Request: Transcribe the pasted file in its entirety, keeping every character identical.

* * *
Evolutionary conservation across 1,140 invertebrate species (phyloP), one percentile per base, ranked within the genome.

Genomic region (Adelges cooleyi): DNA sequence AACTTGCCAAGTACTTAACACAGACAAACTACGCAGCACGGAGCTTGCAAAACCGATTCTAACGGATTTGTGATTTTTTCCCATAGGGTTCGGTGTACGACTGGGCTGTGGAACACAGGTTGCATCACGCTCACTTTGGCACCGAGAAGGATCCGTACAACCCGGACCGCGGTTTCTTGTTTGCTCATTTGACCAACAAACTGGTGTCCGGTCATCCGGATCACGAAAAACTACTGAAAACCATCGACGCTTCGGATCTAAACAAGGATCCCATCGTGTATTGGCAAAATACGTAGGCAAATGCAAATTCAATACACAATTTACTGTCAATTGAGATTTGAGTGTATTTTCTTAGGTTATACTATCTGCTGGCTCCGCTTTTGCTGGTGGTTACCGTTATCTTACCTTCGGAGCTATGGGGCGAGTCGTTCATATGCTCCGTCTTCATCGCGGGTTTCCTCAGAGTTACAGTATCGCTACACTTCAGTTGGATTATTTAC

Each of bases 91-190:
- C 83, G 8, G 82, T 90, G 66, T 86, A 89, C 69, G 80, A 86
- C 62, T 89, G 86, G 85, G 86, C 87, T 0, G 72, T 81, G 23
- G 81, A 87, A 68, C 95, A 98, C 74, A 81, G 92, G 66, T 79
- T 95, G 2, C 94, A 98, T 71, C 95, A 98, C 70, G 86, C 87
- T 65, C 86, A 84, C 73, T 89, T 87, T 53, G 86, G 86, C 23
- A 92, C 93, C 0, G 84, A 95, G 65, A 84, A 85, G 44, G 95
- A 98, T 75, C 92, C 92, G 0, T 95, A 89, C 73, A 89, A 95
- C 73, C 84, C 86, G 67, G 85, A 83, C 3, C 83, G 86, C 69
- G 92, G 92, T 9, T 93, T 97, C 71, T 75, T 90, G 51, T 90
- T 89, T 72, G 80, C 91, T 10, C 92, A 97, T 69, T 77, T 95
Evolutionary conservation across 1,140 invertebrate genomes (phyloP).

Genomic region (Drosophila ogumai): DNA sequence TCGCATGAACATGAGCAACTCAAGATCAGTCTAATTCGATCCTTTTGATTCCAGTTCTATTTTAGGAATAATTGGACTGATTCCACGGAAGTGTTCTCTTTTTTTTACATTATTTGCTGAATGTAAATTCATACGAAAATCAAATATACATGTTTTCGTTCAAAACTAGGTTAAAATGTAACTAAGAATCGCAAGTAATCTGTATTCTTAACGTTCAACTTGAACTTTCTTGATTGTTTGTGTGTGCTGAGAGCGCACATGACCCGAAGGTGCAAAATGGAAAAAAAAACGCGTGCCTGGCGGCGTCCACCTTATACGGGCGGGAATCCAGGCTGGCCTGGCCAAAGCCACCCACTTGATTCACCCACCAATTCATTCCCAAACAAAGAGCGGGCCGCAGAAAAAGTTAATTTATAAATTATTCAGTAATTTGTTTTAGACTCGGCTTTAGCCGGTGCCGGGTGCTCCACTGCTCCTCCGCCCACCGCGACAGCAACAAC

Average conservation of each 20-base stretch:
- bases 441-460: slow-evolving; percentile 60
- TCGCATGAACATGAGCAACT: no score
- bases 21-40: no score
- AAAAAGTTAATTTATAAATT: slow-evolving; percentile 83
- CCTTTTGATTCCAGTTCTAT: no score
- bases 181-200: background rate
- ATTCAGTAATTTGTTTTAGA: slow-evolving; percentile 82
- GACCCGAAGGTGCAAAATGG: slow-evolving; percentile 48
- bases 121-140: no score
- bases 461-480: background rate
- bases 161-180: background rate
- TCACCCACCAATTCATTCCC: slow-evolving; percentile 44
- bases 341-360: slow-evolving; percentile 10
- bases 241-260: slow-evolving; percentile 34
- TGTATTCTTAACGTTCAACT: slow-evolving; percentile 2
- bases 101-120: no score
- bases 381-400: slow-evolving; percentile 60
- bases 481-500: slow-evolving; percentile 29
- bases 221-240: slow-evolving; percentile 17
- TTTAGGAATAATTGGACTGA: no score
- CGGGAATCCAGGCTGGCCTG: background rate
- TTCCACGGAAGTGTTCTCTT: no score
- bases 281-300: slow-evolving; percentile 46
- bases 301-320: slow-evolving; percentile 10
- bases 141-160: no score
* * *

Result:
Evolutionary conservation across 1,140 invertebrate species (phyloP), one percentile per base, ranked within the genome.

Genomic region (Adelges cooleyi): DNA sequence AACTTGCCAAGTACTTAACACAGACAAACTACGCAGCACGGAGCTTGCAAAACCGATTCTAACGGATTTGTGATTTTTTCCCATAGGGTTCGGTGTACGACTGGGCTGTGGAACACAGGTTGCATCACGCTCACTTTGGCACCGAGAAGGATCCGTACAACCCGGACCGCGGTTTCTTGTTTGCTCATTTGACCAACAAACTGGTGTCCGGTCATCCGGATCACGAAAAACTACTGAAAACCATCGACGCTTCGGATCTAAACAAGGATCCCATCGTGTATTGGCAAAATACGTAGGCAAATGCAAATTCAATACACAATTTACTGTCAATTGAGATTTGAGTGTATTTTCTTAGGTTATACTATCTGCTGGCTCCGCTTTTGCTGGTGGTTACCGTTATCTTACCTTCGGAGCTATGGGGCGAGTCGTTCATATGCTCCGTCTTCATCGCGGGTTTCCTCAGAGTTACAGTATCGCTACACTTCAGTTGGATTATTTAC

Each of bases 91-190:
- C 83, G 8, G 82, T 90, G 66, T 86, A 89, C 69, G 80, A 86
- C 62, T 89, G 86, G 85, G 86, C 87, T 0, G 72, T 81, G 23
- G 81, A 87, A 68, C 95, A 98, C 74, A 81, G 92, G 66, T 79
- T 95, G 2, C 94, A 98, T 71, C 95, A 98, C 70, G 86, C 87
- T 65, C 86, A 84, C 73, T 89, T 87, T 53, G 86, G 86, C 23
- A 92, C 93, C 0, G 84, A 95, G 65, A 84, A 85, G 44, G 95
- A 98, T 75, C 92, C 92, G 0, T 95, A 89, C 73, A 89, A 95
- C 73, C 84, C 86, G 67, G 85, A 83, C 3, C 83, G 86, C 69
- G 92, G 92, T 9, T 93, T 97, C 71, T 75, T 90, G 51, T 90
- T 89, T 72, G 80, C 91, T 10, C 92, A 97, T 69, T 77, T 95
Evolutionary conservation across 1,140 invertebrate genomes (phyloP).

Genomic region (Drosophila ogumai): DNA sequence TCGCATGAACATGAGCAACTCAAGATCAGTCTAATTCGATCCTTTTGATTCCAGTTCTATTTTAGGAATAATTGGACTGATTCCACGGAAGTGTTCTCTTTTTTTTACATTATTTGCTGAATGTAAATTCATACGAAAATCAAATATACATGTTTTCGTTCAAAACTAGGTTAAAATGTAACTAAGAATCGCAAGTAATCTGTATTCTTAACGTTCAACTTGAACTTTCTTGATTGTTTGTGTGTGCTGAGAGCGCACATGACCCGAAGGTGCAAAATGGAAAAAAAAACGCGTGCCTGGCGGCGTCCACCTTATACGGGCGGGAATCCAGGCTGGCCTGGCCAAAGCCACCCACTTGATTCACCCACCAATTCATTCCCAAACAAAGAGCGGGCCGCAGAAAAAGTTAATTTATAAATTATTCAGTAATTTGTTTTAGACTCGGCTTTAGCCGGTGCCGGGTGCTCCACTGCTCCTCCGCCCACCGCGACAGCAACAAC

Average conservation of each 20-base stretch:
- bases 441-460: slow-evolving; percentile 60
- TCGCATGAACATGAGCAACT: no score
- bases 21-40: no score
- AAAAAGTTAATTTATAAATT: slow-evolving; percentile 83
- CCTTTTGATTCCAGTTCTAT: no score
- bases 181-200: background rate
- ATTCAGTAATTTGTTTTAGA: slow-evolving; percentile 82
- GACCCGAAGGTGCAAAATGG: slow-evolving; percentile 48
- bases 121-140: no score
- bases 461-480: background rate
- bases 161-180: background rate
- TCACCCACCAATTCATTCCC: slow-evolving; percentile 44
- bases 341-360: slow-evolving; percentile 10
- bases 241-260: slow-evolving; percentile 34
- TGTATTCTTAACGTTCAACT: slow-evolving; percentile 2
- bases 101-120: no score
- bases 381-400: slow-evolving; percentile 60
- bases 481-500: slow-evolving; percentile 29
- bases 221-240: slow-evolving; percentile 17
- TTTAGGAATAATTGGACTGA: no score
- CGGGAATCCAGGCTGGCCTG: background rate
- TTCCACGGAAGTGTTCTCTT: no score
- bases 281-300: slow-evolving; percentile 46
- bases 301-320: slow-evolving; percentile 10
- bases 141-160: no score